This morning just past dawn my brother-in-law Andrew, Jay, and I crept out of our house in South Freeport for an early morning sail. We brought life jackets, toast with peanut butter, a bilge pump, and a thermos of coffee. The sun was coming up over the pine trees that line Wolfe’s Neck as Andrew pulled the cord on the two-stroke outboard and we headed for the mooring, the water like glass, the air inauspiciously calm given what we proposed to do.
This was Jay’s second sail of our New England vacation, which included a week on Martha’s Vineyard with Caroline’s parents and now a week in Maine at the house where I grew up. The first sail, yesterday, hadn’t faired so well. No wind and the main wouldn’t raise. As we neared the mooring Jay declared to me and Andrew, “Sailing is hard.” I hoped he’d be singing a different tune by the time we returned to the harbor later that morning.
The sailboat is a 22-foot Cape Dory Typhoon, a legendarily sturdy boat with a full keel that, my stepfather informed us all when he bought it last year, could take you all the way to England. That guarantee doesn’t apply to the boat’s outboard, however. We started the motor, cast off from the mooring, but as soon as we were loose the motor died. We were nearly adrift as I reached over the gunwale and grabbed the mooring ball with the outgoing tide ripping us away. There was some cursing and jumping about before we managed to reattach a line, after which we deduced the problem with the motor as a closed valve on the gas can. Jay, who has a good sense for when things aren’t as they’re supposed to be, was nearly in tears amidst the commotion. Eventually we reassured him that the boat was working fine and that no one was going to crash, and we got back underway.
We motored out of quiet Freeport Harbor, through lobster pots and sleeping sailboats, with Jay at the tiller. Andrew explained to him that you push to the left to turn to the right and pull to the right to turn to the left, and he understood what we were saying even if his precision was off, so that we jerked to and fro through the channel like a sailor stumbling home from the wharf-front bars. We eased past Pound of Tea at the mouth of the harbor and emerged into the early morning splendor of Casco Bay, where we cut the engine, the world suddenly and improbably transformed into silence.
Except for the inexhaustible Jay, who wanted to know where the seals were and what the birds were eating and what the distant lobstermen were doing, and why, for the love of God, weren’t we going any faster. With the sails slack along the mast, Andrew climbed out of the beseeching cockpit and laid out on the boat’s narrow foredeck. I passed Jay up to him and then came up onto the deck myself. The sun was bright and warm against my face and I leaned back on my arms. Jay asked me why we’d moved, would our legs reach into the water, weren’t we going to crash if no one steered the boat. I told him, “shhh,” and explained that one of the best parts of sailing is not saying anything at all.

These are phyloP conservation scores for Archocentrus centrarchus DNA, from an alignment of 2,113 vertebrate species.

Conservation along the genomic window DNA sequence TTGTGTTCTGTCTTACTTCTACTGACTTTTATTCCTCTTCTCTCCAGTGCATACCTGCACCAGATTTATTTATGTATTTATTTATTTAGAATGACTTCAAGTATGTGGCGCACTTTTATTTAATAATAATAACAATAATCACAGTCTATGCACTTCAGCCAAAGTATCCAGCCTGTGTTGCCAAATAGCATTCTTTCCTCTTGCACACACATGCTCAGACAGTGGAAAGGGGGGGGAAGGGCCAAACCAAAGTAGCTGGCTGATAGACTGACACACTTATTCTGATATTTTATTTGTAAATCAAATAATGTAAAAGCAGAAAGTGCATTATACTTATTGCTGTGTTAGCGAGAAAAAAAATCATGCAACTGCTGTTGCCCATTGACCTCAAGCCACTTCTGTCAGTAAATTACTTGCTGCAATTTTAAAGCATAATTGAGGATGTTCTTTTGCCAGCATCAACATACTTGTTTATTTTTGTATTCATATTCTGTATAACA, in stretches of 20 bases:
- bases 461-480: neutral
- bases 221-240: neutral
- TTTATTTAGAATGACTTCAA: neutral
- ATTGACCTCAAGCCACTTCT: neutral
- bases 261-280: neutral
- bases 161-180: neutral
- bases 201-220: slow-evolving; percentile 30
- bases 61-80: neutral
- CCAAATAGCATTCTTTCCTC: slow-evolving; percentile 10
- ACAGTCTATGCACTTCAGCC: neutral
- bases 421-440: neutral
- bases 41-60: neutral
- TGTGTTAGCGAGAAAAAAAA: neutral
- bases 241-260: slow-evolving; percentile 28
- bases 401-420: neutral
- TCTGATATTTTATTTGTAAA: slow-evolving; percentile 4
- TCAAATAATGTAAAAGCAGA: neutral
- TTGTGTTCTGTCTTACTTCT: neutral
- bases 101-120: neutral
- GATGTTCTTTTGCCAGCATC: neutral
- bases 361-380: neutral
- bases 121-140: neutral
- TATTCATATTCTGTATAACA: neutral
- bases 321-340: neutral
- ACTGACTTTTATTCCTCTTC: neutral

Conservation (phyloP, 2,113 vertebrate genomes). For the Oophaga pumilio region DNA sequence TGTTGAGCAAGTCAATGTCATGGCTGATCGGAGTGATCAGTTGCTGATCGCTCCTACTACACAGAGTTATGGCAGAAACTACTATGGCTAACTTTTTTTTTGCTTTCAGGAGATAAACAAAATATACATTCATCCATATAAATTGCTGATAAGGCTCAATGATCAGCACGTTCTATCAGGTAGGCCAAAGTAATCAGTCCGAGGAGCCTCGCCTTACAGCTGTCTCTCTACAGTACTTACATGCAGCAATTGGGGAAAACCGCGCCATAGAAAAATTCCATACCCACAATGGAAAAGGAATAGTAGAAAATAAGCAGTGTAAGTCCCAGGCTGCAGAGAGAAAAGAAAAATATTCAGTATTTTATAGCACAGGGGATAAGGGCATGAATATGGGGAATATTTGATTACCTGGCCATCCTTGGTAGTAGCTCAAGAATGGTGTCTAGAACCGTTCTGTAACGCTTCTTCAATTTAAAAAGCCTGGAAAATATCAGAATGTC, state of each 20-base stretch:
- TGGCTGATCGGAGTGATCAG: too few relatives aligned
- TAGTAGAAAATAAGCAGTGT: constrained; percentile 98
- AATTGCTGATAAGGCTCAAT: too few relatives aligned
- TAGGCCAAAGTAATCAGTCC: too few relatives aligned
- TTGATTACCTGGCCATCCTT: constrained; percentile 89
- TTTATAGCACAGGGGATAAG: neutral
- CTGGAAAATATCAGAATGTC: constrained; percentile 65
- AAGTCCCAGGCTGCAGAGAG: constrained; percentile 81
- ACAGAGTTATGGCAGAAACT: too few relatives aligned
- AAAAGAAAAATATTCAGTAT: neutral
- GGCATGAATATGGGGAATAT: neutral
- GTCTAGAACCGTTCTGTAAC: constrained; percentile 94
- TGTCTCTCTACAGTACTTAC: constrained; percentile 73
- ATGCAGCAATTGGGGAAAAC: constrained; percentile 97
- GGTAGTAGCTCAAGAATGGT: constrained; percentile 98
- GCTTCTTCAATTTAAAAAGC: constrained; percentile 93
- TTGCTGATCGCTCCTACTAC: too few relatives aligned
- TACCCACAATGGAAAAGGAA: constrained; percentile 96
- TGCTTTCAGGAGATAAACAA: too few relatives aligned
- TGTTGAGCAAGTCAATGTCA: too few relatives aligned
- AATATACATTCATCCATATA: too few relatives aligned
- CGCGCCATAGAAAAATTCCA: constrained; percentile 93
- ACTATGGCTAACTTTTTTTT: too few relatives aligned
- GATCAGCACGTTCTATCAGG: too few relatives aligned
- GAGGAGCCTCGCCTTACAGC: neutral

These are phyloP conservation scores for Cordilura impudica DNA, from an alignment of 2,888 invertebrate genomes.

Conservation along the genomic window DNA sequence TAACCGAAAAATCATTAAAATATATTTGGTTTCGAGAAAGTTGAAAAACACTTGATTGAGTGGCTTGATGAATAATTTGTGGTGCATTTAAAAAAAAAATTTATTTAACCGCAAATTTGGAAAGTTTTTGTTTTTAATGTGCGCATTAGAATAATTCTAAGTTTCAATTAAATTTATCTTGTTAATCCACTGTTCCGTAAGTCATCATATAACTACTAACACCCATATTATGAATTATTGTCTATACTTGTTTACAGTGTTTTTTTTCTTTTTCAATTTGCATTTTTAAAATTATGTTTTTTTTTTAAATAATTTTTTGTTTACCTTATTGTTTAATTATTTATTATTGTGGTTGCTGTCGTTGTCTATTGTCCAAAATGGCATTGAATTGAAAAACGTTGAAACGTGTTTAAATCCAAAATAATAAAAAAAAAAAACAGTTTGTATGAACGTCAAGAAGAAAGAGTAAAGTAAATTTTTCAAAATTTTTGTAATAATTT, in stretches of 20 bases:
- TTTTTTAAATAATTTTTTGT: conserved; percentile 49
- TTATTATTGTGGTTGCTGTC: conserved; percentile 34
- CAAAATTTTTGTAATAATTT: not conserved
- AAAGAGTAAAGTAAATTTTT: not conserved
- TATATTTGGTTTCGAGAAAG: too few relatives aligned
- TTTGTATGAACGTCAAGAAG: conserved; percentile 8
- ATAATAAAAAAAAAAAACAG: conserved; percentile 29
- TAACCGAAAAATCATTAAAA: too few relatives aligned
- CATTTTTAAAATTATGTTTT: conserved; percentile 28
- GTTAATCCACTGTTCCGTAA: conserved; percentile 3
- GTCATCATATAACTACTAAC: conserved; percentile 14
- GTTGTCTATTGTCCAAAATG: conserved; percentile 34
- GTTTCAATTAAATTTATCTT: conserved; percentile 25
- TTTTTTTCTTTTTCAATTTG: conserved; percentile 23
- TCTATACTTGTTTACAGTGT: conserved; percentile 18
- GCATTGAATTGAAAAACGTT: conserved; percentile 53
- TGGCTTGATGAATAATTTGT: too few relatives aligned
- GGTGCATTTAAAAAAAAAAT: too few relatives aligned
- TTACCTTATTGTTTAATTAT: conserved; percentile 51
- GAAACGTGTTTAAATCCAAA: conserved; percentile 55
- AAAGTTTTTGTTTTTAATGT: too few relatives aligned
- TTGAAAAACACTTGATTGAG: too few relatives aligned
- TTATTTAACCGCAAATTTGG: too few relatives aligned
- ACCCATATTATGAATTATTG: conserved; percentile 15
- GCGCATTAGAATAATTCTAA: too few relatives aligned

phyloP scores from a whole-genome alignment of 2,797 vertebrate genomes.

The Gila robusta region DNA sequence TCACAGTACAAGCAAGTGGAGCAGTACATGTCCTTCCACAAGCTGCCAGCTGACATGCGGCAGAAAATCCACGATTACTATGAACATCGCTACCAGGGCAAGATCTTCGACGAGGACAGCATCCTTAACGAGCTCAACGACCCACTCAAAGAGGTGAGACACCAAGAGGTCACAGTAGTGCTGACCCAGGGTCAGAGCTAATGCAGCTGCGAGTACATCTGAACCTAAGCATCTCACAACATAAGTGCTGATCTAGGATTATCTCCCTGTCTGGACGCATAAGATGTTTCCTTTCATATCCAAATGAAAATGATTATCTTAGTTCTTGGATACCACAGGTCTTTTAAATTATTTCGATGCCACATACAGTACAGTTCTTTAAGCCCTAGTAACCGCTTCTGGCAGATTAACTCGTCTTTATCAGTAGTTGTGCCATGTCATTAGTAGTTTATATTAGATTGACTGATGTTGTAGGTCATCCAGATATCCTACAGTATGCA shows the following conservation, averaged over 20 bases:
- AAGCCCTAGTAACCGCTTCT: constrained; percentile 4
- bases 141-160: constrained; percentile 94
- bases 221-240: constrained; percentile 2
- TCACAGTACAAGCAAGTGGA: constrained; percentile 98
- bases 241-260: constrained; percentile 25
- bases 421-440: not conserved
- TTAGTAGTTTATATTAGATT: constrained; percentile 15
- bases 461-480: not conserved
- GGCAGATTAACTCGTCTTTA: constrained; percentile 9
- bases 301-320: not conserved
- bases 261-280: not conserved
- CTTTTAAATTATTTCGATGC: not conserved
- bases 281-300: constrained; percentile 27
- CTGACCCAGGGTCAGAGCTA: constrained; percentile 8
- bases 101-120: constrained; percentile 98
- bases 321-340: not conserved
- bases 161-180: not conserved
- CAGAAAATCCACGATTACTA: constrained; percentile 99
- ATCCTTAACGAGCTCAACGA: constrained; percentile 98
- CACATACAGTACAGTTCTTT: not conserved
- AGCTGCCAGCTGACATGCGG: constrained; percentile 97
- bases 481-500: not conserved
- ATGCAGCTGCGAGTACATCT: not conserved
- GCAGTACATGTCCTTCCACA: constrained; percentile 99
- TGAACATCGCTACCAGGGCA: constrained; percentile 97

This is something I’ve been thinking about a lot with Jay on our New England vacation, how there are two kinds of learning: The learning you do when an adult tells you things, and the learning you do when you let go just enough to sink into a new experience.
The first time I had this thought was two Tuesdays ago, when I was reading Jay a story from Frog and Toad as we lay beside each other on the bottom bunk at the house on Martha’s Vineyard. We were reading “The Spring,” a funny story where Frog tricks Toad into thinking it’s May instead of April so that Toad will give up hibernating and get out of bed to play. It’s a story we’ve read nearly every night for the last several weeks, and as I read it to Jay that night I peppered him with questions, asking him why Toad didn’t want to get out of bed, and what kind of trick Frog was going to play, and prompting him to anticipate the end of sentences I knew he’d already memorized.
I asked Jay these questions because I wanted to push him to think harder about the book we were reading, but in the middle of the story, it occurred to me also that the cost, as it were, of asking Jay all those questions and trying deliberately to build his reading comprehension skills, is that he lost the chance to be immersed in the story, to be born away into the world of Frog and Toad, and to wake the next morning with his blood still thick with the tale he’d gone to sleep by. When I realized that, I stopped asking Jay questions about the book and just read to him.
There is a place, of course, for both deliberate instruction and experiential learning, but parenting culture today skews towards the former. It’s easier to see the value in teaching a kid to make predictions about a book than it is to quantify the benefit of giving a child the experience of falling in love with a story.
So too, this morning, as I sat beside Jay on the deck of the boat, I thought about how there were any number of lessons he might take way from our morning sail, including but not limited to the fallibility of his elders, the fickleness of the wind, the difference between the jib and the main, and the amount of time that a seal can hold its breath underwater
But maybe what I most wanted him to get out of the morning was an understanding of what it feels like to be sitting on a sailboat on a sunny August morning in Maine with his dad by his side and the glory of the Atlantic spreading out before him. I wanted Jay to know that feeling for its own sake, and for the lesson he could draw from it in time, which is that there are many ways to feel in the world, and that figuring out which ways you like best, and which experiences give rise to those feelings, is far more essential knowledge than anything I or anyone else might have told him that morning.